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  • The Virtual Workforce: What You Need to Know

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    Advantages and Disadvantages of a Virtual Workforce

    At first glance, actually seeing what’s going on in your business seems like the best approach to running a growing company. But more small businesses are now creating virtual teams that work remotely—in many cases hundreds or thousands of miles away from each other.

    Is this a good idea to meet your business needs? Perhaps; here are some of the key advantages to establishing a virtual workforce:

    • Lower overhead costs. If you run your company virtually, you don’t have to worry about leasing office space, buying furniture, paying for utilities, etc. And even if you establish a main office with just a few employees, you won’t need to lease nearly as much office space.
    • More satisfied employees. Because of a need or desire for flexible hours, more talented employees than ever are looking for jobs where they can work from home. This gives you more opportunities to hire talented team members who might not otherwise be able or willing to work for you.
    • Higher scalability. With a real office, increasing your staff often requires moving into a larger office space. But with a virtual team, you can scale up your business without worrying about how much more square footage you need. And there’s no need to worry about increased power, heating, and air conditioning costs.

    There are, however, some potential pitfalls to consider when deciding whether to create a virtual workforce. These include:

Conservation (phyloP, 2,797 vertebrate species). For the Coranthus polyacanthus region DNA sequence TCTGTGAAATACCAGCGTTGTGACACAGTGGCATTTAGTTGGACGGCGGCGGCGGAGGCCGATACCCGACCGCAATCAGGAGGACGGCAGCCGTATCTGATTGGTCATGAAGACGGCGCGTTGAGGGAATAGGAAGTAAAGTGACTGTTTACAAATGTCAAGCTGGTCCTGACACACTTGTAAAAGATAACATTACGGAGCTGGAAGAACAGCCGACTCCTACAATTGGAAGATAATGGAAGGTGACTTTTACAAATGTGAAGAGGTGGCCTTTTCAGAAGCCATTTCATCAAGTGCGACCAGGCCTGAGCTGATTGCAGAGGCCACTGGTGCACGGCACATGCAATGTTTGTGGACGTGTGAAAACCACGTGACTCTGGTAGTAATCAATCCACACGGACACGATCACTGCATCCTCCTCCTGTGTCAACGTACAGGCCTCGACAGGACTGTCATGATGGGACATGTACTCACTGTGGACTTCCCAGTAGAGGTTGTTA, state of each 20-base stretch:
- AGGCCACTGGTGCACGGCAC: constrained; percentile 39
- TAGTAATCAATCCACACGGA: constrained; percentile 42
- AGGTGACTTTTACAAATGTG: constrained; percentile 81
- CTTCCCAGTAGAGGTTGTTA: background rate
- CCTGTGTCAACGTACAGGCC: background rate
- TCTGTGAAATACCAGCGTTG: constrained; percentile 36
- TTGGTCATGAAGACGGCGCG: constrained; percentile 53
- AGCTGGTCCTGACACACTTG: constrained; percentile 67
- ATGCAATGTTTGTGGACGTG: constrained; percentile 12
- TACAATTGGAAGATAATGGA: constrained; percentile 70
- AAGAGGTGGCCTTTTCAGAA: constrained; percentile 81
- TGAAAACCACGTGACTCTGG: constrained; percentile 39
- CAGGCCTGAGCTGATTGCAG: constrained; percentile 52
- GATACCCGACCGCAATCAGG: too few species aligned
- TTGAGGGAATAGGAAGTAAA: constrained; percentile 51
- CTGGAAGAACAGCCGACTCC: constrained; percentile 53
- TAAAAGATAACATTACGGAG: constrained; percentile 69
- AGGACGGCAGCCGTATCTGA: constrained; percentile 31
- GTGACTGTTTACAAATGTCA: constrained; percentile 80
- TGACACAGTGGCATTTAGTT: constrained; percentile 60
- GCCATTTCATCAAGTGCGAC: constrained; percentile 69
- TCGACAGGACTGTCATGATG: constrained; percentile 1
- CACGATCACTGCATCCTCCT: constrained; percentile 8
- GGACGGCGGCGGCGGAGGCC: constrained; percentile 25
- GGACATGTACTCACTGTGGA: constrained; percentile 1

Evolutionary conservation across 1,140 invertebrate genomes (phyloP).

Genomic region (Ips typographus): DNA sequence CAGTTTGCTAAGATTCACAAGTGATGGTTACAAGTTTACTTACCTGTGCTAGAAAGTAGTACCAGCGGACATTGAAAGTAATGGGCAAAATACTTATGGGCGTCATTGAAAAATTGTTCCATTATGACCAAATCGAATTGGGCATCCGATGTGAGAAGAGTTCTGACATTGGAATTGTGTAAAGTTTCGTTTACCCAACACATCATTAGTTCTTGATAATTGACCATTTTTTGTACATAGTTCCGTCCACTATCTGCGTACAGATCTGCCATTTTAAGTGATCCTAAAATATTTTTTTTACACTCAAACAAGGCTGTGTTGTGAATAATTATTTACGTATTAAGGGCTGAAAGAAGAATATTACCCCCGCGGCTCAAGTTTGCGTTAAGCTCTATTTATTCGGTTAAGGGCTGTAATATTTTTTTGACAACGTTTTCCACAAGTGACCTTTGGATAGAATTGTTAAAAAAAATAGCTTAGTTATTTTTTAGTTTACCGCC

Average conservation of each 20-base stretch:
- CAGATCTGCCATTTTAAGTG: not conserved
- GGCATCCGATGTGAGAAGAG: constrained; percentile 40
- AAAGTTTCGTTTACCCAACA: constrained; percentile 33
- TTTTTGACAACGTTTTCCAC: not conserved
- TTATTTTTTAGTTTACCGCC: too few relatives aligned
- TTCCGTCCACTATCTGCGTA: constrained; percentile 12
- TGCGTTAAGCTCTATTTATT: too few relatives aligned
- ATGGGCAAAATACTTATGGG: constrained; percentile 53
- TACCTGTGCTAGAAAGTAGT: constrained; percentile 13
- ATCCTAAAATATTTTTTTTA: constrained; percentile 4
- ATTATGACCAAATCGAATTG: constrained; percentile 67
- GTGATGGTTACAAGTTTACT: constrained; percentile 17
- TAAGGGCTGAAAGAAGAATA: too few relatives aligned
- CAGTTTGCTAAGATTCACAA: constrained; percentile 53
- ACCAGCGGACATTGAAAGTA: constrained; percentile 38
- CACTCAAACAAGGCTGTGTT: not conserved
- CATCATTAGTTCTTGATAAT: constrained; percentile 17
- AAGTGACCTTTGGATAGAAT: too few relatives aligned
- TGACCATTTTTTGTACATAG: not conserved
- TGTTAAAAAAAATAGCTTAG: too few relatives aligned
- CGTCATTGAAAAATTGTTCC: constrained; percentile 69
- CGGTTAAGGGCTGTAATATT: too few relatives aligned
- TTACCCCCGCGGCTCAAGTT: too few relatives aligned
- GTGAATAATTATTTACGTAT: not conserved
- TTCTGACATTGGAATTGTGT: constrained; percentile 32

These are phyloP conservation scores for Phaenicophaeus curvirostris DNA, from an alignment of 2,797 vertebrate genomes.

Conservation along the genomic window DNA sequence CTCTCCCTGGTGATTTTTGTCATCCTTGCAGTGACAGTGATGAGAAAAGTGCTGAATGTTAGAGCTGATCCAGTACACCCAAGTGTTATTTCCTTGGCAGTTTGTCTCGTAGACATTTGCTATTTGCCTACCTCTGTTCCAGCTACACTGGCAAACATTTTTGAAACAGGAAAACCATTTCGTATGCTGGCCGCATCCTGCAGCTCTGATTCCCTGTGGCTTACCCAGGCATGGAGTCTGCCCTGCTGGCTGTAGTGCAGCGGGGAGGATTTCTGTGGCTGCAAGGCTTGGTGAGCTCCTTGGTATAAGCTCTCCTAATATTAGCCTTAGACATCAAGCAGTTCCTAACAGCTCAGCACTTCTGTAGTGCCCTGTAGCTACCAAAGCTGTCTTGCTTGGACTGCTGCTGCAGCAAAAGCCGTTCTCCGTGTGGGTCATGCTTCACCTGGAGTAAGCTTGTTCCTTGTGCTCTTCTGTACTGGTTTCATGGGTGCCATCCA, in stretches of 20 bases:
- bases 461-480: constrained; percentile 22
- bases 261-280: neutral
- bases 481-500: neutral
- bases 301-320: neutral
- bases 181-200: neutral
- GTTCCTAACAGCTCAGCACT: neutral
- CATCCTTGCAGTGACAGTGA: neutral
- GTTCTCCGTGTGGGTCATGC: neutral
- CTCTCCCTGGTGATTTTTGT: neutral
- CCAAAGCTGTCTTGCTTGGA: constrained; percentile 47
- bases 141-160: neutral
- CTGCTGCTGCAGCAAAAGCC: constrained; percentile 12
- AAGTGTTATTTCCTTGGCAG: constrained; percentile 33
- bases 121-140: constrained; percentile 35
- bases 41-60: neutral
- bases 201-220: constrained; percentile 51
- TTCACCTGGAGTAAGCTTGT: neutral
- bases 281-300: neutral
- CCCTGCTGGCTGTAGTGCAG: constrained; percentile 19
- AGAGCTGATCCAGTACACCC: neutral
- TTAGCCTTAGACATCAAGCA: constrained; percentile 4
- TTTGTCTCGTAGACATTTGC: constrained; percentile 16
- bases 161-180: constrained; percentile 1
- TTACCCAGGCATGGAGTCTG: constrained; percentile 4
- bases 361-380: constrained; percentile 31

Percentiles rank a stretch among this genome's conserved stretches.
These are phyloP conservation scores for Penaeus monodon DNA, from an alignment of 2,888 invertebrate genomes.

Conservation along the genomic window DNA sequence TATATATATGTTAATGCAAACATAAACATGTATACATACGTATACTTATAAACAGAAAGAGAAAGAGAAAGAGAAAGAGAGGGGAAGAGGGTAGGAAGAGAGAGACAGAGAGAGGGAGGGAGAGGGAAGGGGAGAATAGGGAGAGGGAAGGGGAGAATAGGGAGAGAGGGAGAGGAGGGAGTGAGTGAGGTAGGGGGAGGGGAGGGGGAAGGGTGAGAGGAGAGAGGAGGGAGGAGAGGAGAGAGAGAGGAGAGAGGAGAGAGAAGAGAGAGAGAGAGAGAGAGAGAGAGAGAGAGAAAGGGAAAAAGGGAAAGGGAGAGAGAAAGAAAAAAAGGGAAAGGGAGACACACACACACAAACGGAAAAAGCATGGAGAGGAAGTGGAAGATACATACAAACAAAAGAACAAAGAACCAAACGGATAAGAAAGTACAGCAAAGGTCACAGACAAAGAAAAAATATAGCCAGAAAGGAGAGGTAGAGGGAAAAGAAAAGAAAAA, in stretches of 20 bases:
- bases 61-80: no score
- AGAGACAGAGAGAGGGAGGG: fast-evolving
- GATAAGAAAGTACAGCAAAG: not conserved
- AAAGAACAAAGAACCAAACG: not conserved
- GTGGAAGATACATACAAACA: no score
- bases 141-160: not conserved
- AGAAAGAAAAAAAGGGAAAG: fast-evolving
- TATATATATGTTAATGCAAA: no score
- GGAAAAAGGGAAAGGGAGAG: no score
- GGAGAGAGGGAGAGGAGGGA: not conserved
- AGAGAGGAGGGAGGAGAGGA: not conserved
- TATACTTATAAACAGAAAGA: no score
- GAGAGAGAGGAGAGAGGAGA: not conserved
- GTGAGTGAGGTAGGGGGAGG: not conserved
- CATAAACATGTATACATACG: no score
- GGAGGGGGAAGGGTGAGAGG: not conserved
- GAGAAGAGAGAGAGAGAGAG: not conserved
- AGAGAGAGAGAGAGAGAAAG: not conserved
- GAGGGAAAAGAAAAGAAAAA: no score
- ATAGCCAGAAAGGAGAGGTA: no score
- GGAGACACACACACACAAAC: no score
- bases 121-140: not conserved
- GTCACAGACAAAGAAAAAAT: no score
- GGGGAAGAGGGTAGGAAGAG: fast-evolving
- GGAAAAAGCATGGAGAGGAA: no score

• Less cohesiveness. When you allow a virtual team to mostly choose their own work hours, your organization can be more fragmented. For example, if there’s an emergency, such as a major equipment failure or serious IT issues, you can’t easily call a meeting of your entire organization to deal with these crises.
    • Lack of camaraderie. Social interaction does help encourage more effective teamwork. In a virtual environment, however, there isn’t much of an opportunity for employees to gather for impromptu conversations that can often enhance collaboration.
    • Risk to reputation. If potential customers find out that you run a virtual office with remote employees, they may not think of your firm as a “real” company.
    • Security and compliance issues. In some industries, it’s extremely risky to have confidential information stored remotely. For example, the accidental loss or release of data in specific industries, such as financial services and healthcare, can carry serious repercussions.

    Weigh these advantages and disadvantages against your business needs to decide whether a virtual workforce can work for your company.

    But think carefully. While you can change your mind after assembling a virtual workforce and revert back to a traditional workforce again, this can be highly disruptive to your business.

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    • If you know of other business owners with a virtual workforce—especially businesses in your industry—ask them about their experience and for tips on making your virtual workforce a success.
    • Read this Forbes article on working from home and this Staff.com article on the advantages of establishing a virtual team.
    • Review this section of the Management Study Guide with more than 20 articles on the advantages and pitfalls of establishing a virtual team and best practices for creating and running a virtual workforce.